Yesterday, I heard it again. It was a domestic violence case and the victim was describing what had happened to her. The judge asked the victim’s lawyer, “What did she do that caused him to do that to her?”

Whatever happened no one should touch another human being like that, I thought. Abuse is not accidental, but planned and chronic. If you have not been exposed to it, you may find it difficult to understand.

Unfortunately, the judge’s question was not unusual. Victim-blaming is common.

Yes, prosecutors still say, “Oh, you know, they’re drunk. They’re asking for it.”

We treat animals better than that.

Why do women stay in violent situations? Here are some answers I’ve heard at A Safe Place, where I work:

“I didn’t think it was that bad.” Abusers themselves are manipulative and artful at victim-blaming. One of our biggest challenges is helping our clients understand that excessive control and emotional and sexual abuse are all forms of violence.

“I vowed, ‘for better or for worse.’ I wanted to give it a chance.” Promises and hoping the partner will change are strong deterrents to leaving, especially if the children are not being hurt or abused.

“I would have ended up homeless,” or “I had no way to provide for myself without him.” Domestic violence victims frequently have no money or no access to money. One survivor at A Safe Place lived in a multi-million-dollar house, but was treated like a servant, with no assets in her name throughout a 21-year marriage.
Safe-housing is our top priority. Lack of shelter is one of the primary reasons victims cannot escape their abusers.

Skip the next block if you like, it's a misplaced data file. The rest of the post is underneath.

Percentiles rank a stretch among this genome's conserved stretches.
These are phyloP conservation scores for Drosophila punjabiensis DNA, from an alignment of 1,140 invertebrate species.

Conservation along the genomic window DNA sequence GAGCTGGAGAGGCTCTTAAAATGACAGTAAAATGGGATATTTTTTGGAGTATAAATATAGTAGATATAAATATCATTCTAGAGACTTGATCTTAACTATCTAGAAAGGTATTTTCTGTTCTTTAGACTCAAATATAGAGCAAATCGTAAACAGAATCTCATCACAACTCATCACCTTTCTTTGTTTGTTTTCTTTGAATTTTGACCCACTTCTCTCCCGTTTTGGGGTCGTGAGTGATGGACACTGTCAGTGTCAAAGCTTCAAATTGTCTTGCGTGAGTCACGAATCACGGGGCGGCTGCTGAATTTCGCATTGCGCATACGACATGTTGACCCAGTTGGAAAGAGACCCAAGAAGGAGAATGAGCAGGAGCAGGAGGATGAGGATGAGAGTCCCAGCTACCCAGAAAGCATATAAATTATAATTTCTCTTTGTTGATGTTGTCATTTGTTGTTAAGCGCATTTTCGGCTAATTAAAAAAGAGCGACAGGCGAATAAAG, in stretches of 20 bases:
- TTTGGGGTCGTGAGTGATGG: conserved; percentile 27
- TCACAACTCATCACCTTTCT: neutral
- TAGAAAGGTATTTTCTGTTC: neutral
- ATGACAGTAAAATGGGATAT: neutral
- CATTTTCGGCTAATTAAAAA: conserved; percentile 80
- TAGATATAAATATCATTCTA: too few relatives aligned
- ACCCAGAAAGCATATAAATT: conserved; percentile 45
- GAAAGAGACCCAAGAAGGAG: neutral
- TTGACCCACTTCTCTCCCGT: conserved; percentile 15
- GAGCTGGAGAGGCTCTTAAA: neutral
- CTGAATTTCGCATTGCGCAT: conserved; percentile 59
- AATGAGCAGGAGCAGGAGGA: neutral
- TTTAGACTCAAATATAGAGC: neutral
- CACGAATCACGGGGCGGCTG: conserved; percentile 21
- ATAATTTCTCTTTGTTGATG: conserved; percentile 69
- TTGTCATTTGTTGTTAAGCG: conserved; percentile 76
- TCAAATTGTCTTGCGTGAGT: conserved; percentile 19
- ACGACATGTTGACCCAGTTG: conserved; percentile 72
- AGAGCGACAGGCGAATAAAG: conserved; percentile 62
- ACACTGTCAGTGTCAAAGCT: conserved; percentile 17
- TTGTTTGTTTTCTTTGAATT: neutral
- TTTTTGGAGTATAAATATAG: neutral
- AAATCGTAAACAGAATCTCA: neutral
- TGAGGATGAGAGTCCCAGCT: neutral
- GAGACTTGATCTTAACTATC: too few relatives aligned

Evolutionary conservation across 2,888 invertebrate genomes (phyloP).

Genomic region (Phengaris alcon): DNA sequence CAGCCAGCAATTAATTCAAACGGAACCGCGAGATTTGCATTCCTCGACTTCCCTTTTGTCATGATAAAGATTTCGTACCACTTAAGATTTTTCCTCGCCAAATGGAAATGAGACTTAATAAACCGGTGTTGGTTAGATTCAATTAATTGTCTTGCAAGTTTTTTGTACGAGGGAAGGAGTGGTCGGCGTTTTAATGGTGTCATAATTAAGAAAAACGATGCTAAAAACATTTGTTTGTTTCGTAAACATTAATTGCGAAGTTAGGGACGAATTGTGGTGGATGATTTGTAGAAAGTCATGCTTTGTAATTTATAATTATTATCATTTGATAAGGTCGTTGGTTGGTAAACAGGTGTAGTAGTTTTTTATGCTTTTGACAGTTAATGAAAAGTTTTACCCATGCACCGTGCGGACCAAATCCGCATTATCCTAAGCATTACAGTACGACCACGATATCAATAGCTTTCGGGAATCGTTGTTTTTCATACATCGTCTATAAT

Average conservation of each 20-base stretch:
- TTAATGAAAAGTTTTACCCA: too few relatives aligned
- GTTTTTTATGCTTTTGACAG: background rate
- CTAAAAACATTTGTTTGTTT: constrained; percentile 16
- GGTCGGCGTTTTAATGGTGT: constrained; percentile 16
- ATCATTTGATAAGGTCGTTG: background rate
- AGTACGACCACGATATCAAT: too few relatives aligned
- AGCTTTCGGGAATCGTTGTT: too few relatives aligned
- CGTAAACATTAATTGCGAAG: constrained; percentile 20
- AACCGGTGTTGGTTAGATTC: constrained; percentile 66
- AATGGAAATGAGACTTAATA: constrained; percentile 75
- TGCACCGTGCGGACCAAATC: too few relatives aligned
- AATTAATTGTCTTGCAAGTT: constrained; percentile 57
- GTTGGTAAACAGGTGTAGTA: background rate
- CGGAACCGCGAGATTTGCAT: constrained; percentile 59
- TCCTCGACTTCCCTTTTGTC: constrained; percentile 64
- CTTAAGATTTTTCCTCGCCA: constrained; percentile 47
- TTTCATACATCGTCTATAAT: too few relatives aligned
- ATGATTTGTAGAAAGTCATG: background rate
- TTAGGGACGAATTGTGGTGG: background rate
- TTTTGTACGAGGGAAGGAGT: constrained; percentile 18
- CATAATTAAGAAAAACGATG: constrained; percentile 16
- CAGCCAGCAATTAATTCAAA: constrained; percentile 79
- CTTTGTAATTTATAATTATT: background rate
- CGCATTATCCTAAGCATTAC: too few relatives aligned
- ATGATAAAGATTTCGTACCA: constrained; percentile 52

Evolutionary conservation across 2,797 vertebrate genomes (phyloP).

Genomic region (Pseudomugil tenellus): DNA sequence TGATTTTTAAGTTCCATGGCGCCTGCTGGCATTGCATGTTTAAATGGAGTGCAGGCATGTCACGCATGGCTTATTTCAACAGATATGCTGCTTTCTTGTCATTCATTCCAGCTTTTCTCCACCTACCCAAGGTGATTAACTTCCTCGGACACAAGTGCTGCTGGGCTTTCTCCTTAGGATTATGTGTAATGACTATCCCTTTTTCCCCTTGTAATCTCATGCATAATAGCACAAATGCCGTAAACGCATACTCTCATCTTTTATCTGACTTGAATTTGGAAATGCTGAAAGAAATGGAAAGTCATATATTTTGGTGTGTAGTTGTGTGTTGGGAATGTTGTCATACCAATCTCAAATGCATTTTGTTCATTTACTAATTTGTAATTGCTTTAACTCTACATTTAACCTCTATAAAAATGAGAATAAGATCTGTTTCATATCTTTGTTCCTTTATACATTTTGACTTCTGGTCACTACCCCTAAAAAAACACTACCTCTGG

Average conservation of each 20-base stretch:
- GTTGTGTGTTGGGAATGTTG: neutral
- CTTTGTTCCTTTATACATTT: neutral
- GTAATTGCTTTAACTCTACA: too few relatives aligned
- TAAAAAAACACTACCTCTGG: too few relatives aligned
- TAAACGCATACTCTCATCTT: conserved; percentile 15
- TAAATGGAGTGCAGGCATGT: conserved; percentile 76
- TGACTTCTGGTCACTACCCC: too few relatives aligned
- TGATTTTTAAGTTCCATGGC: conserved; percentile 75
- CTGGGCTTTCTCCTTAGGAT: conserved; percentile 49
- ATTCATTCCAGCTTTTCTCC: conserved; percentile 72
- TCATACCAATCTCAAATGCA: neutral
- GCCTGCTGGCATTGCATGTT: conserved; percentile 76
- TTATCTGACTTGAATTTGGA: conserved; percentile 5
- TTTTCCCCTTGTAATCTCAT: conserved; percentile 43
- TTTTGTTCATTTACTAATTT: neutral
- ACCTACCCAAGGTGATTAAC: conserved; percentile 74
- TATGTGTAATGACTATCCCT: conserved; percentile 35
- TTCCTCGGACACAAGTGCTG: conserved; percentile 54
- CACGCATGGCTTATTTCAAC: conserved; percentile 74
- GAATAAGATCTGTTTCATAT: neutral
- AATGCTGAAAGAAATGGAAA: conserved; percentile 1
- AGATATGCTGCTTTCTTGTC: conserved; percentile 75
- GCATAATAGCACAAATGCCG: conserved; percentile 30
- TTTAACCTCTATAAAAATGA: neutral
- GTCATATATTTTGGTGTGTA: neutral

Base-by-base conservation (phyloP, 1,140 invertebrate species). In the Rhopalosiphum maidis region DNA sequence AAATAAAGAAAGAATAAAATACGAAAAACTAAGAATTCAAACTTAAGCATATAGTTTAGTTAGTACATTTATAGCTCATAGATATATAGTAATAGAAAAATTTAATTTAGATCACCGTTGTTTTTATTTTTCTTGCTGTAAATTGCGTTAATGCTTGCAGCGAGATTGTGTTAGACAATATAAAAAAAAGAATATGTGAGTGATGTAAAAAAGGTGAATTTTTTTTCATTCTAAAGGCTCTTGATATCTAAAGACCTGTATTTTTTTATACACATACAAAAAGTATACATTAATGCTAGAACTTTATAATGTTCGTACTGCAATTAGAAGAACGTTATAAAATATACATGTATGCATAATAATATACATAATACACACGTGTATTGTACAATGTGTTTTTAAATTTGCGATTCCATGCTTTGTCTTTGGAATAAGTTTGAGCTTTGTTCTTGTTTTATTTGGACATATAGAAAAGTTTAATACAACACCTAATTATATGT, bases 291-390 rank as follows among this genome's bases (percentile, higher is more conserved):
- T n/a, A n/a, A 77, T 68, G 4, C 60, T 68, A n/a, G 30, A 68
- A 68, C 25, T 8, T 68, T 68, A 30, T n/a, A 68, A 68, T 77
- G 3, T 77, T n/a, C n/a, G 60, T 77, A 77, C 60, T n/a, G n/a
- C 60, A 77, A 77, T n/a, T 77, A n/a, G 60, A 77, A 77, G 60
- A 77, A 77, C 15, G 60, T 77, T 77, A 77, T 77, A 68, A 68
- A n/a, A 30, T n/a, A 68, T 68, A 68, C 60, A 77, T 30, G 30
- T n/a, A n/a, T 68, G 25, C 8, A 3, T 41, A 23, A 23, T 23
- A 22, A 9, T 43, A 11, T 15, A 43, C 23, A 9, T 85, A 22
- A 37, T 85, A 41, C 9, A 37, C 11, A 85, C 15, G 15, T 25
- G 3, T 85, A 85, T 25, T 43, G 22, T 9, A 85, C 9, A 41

“Who could I turn to for help?” Victims fear they might not get support even if they reach out to a pastor, doctor, lawyer or therapist who have no experience with domestic violence.

“What would people think of me if they knew?” Abusers may be socially charming around family, friends and co-workers. Victims are afraid of being ostracized by others.

“I didn’t realize the police could help protect me.” Orders of Protection (OPs) are a useful tool in many situations. In 2015, A Safe Place filed 3,001 OPs on behalf of clients.

Why does she stay? Domestic violence has just recently come out of the shadows. We need to start asking a different question: “Why is he doing this? Why does he abuse her?”

But first we should ask ourselves: “Why does society let the abuser get away with it?”

Perhaps the most surprising answer to the question is that she does leave her abuser. Again and again. On average, a victim will leave her abuser seven times before she is able to make it to safety. It is nine times more likely that a woman will be killed when she leaves a relationship than if she stays. Recently two Lake County residents in an abusive relationship were found shot to death in murder-suicide incidents.


Pat Davenport is a member of the Steering Committee of Chicago Says No More and the Executive Director at A Safe Place in Zion, Illinois. If someone you know is a victim of domestic or dating violence you can take simple steps to help: Listen, believe, support and help them stay safe. Encourage them to call 1-877-863-6338.

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